SOMEone up there thought that was funny…

Filed under: @ 8:36 am

Yesterday we had to have the plumber come out.

We had to have the plumber come out because for some bizarre reason the hose bib on the front of the house developed a GREAT ENORMOUS LEAK over the winter and every time I turned the water on half of it came out the hose and the other half came out of everywhere else.

Enter the nice Ukrainian plumber. He’s a good guy, he’s done a fair amount of work for us, he’s good, he’s not horribly expensive, and he’s reliable. I like him.

Also we can talk tomatoes, edged weapons, and Subarus while he’s here so I’m never *too* put out when we have to call him.

NUP was done with his work yesterday morning and came into the house to get paid. I wrote him a check and on his way down the stairs he noticed, for the first time, the snake tank in the living room.

“What’s in there” he asked “a turtle?”

“No,” I replied “that’s Sally.”


“Yes, Sally. Salisbury Snake.”

It was then I realized that NUP is one of those folks who is a little wiggy about snakes. Always being eager to reduce peoples’ anxiety about reptiles I went over to the tank and started to unearth the snake so he could touch her and find out that instead of cold and slimy, snakes tend to be warm and dry.

“Is she dangerous?”

“Oh no. Sally is a Ball Python. They’re a small African constrictor. They eat mice and they’re very placid, even tempered snakes.”

At which point Sally, whose flowerpot I had just picked up, reared up and bit me in the hand. 😯
And since I had skipped work on Monday to go see the hand specialist and have a couple of tendons injected, that particular hand has been a little inflamed and the blood vessels somewhat larger than they are usually.

Which meant that when Sally nailed me in _exactly_ the spot that had been injected four days ago, I started bleeding like a stuck pig.
I don’t think I reduced NUP’s anxiety about reptiles at all.

It was, however, a decent reminder that I needed to go to the snake snack store and purchase a half dozen mice.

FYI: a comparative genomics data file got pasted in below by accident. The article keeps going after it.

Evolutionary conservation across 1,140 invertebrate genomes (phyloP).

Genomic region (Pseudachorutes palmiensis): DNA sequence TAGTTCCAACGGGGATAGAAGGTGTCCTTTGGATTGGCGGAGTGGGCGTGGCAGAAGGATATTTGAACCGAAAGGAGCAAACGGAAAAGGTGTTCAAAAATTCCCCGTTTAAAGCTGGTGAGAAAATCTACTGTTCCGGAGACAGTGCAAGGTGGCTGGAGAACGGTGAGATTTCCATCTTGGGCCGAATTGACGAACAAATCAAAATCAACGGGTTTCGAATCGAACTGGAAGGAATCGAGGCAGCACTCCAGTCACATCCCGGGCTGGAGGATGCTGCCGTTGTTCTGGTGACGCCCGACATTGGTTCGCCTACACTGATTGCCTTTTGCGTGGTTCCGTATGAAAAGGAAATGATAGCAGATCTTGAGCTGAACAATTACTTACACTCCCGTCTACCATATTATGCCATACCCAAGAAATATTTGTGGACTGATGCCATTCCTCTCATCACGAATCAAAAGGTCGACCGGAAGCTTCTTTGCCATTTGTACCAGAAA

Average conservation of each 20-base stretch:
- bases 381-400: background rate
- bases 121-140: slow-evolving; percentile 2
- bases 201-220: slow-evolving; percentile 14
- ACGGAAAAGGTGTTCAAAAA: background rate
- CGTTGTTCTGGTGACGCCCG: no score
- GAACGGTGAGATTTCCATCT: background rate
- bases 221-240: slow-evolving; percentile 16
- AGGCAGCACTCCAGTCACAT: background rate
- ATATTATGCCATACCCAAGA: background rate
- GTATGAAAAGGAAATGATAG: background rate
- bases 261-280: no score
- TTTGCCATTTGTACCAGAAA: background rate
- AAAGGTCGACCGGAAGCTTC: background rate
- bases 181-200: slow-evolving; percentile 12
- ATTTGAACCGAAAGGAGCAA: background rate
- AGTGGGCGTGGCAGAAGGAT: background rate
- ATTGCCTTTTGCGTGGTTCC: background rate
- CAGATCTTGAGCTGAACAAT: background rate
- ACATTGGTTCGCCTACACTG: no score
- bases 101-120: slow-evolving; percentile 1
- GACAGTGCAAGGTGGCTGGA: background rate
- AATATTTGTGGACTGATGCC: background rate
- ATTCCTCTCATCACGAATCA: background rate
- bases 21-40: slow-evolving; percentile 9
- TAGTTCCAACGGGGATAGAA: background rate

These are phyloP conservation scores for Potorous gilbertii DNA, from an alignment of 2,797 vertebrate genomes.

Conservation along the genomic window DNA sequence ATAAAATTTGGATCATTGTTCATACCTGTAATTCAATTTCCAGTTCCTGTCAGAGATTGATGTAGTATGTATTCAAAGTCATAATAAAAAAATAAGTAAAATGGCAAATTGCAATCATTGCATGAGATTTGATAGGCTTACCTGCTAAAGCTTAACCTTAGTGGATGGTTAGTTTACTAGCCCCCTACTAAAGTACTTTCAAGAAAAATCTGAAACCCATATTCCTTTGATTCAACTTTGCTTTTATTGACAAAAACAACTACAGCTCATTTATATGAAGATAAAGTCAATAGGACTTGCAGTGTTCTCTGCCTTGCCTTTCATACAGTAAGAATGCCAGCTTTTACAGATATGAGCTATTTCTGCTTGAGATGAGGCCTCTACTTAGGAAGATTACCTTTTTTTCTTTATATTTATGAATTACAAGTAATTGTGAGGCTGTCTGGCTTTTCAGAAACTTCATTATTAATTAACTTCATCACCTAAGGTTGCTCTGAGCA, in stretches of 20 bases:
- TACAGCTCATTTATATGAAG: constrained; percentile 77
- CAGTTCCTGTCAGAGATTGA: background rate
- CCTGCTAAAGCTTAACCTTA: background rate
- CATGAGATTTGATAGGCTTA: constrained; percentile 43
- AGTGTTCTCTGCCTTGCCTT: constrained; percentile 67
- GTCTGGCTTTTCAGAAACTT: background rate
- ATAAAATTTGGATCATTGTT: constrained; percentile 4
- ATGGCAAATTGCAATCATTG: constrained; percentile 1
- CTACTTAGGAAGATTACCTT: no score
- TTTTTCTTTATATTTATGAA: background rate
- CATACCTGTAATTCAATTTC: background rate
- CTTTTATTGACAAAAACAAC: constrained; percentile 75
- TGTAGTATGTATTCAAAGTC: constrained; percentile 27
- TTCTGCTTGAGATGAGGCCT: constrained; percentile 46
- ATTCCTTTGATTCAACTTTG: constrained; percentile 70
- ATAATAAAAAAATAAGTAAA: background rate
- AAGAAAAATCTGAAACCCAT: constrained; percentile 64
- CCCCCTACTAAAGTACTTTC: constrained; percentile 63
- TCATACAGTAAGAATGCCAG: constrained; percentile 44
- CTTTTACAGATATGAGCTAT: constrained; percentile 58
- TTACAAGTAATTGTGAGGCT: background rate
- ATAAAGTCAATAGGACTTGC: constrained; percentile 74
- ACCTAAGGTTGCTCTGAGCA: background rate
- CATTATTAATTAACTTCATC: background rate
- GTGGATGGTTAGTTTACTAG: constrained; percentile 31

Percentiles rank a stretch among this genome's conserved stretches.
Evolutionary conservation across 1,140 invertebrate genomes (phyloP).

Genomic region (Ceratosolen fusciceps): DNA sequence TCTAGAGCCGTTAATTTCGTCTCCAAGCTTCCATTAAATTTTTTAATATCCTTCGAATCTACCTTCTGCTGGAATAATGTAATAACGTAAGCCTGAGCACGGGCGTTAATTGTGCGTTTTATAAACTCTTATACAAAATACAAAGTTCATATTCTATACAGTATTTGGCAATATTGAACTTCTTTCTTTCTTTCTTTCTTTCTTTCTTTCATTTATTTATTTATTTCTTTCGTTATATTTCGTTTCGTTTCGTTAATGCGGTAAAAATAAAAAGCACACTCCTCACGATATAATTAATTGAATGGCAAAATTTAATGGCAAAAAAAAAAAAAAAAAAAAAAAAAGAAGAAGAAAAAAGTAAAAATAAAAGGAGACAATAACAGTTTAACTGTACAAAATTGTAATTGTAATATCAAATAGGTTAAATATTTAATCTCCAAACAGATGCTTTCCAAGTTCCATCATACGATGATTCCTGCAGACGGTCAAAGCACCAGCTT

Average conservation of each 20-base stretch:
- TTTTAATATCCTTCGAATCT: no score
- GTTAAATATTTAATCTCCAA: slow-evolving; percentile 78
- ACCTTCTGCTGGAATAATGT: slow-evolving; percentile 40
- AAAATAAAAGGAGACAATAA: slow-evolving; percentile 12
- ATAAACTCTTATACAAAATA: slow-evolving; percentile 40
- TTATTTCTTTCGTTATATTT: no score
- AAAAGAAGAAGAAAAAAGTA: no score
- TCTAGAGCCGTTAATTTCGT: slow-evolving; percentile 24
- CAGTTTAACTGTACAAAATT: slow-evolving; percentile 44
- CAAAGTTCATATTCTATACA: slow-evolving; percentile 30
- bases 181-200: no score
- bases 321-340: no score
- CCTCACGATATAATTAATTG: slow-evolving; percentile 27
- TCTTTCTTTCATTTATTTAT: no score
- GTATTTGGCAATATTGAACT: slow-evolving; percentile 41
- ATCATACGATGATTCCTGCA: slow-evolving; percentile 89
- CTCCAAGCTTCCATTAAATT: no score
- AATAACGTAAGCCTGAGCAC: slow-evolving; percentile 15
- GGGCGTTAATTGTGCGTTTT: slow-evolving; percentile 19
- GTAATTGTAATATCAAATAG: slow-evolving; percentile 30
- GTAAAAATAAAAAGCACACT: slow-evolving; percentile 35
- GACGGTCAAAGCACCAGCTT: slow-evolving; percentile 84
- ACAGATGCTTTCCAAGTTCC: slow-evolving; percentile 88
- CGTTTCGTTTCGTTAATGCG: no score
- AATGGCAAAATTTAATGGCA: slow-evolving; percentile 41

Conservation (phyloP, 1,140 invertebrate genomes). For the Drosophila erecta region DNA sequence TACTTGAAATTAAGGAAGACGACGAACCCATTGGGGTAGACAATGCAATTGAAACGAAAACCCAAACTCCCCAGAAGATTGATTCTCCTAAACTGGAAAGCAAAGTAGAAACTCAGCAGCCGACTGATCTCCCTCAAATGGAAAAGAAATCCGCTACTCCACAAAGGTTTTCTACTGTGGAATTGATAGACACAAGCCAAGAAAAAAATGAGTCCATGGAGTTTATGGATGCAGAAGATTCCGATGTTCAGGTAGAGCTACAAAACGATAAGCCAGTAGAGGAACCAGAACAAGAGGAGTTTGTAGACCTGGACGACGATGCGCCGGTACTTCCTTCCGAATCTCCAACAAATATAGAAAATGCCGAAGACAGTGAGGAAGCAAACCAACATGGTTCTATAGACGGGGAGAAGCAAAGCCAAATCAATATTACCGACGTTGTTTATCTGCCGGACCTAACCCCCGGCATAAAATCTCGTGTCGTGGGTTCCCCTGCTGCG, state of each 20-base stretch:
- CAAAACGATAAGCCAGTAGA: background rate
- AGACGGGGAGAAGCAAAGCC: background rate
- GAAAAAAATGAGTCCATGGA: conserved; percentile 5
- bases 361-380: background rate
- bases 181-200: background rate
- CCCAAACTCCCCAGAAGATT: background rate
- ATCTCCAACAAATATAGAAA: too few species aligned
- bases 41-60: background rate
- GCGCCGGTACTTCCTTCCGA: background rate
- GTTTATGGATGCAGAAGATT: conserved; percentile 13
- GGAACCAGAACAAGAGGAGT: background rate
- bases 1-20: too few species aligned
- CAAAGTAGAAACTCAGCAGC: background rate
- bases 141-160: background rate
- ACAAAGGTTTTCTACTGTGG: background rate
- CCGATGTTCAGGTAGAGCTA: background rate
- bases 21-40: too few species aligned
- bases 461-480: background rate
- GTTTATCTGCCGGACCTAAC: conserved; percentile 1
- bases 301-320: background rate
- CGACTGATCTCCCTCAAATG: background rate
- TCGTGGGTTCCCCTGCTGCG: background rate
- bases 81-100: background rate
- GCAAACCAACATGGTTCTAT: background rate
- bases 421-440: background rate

Laugh of the day!

Filed under: @ 6:36 pm

Wait! Wait!! Hkscxklfffttttt! (snort snort snort)

Do you really mean to tell me….. Snckxlffffftttttttt!

Okay, okay. I’m better now.

You’re feeding your dog a home cooked diet whose ingredients are (you pointed this out) certified organic. You’re feeding your dog an assload of unnecessary vitamins and supplements all carefully researched (on the web) to be pure, and natural, and beneficial and all that good shit. You’re giving your dog BOTTLED WATER so she’s not exposed to the chemicals and pathogens that are present in municipal tap water. Your dog has her own room and her own memory foam bed.

And then ksklkfxxttttt! (SNORT)(pant, pant, pant)… And then you tell me that your dog’s treats consist of turkey hot dogs and pepperoni.
Possibly two of the most chemical and pathogen laden, inorganic, lips and asshole based meat products available on the market.


Whew (wiping brow). Thanks, I needed that.

Youth is wasted on the young and irony is truly wasted on the oblivious.



Filed under: @ 4:46 pm

I’m not certain whether this is ironic, an epic FAIL, or merely spooky.

On my way home from work this afternoon I stopped at our local QFC to get some toothpaste. Andrew and I favor Tom’s of Maine and we ran out a few days ago. Lemme tell you, after Tom’s, Colgate Total (a gimme from my last dentist’s appointment) is NASTY.
Beyond the point.

I was at the QFC getting toothpaste.
It’s on sale! YIPPEE! Let’s grab three tubes of toothpaste while it’s 30% off!

I went to the U-Check line because after a long day at work I do NOT want to talk to anyone who is paid to be chirpy.
In the U-Check line, at least in the U-Check lines at our QFC, there are little coupon printer thingies that start spitting coupons at you when you start ringing up your purchases.

I scanned my QFC card, I scanned my first tube of toothpaste.

The printer spat out a coupon for Private Selections brand Premium Strawberry Harvest Ice Cream.

Irony, FAIL, or an attempt to boost toothpaste sales.


It’s not antisocial, it’s grammatically correct.

Filed under: @ 9:13 am

I’ll talk later about my hopeless addiction to my computer Scrabble game, but this just came up and I couldn’t resist it.

The official Scrabble dictionary defines the word “EVITE” as “to avoid”.

So when we ignore any evites that come our way, we’re just obeying the dictates of the English language. 😀


Irony Supplement, Part 16

Uncle AndrewUncle Andrew
Filed under: @ 5:32 pm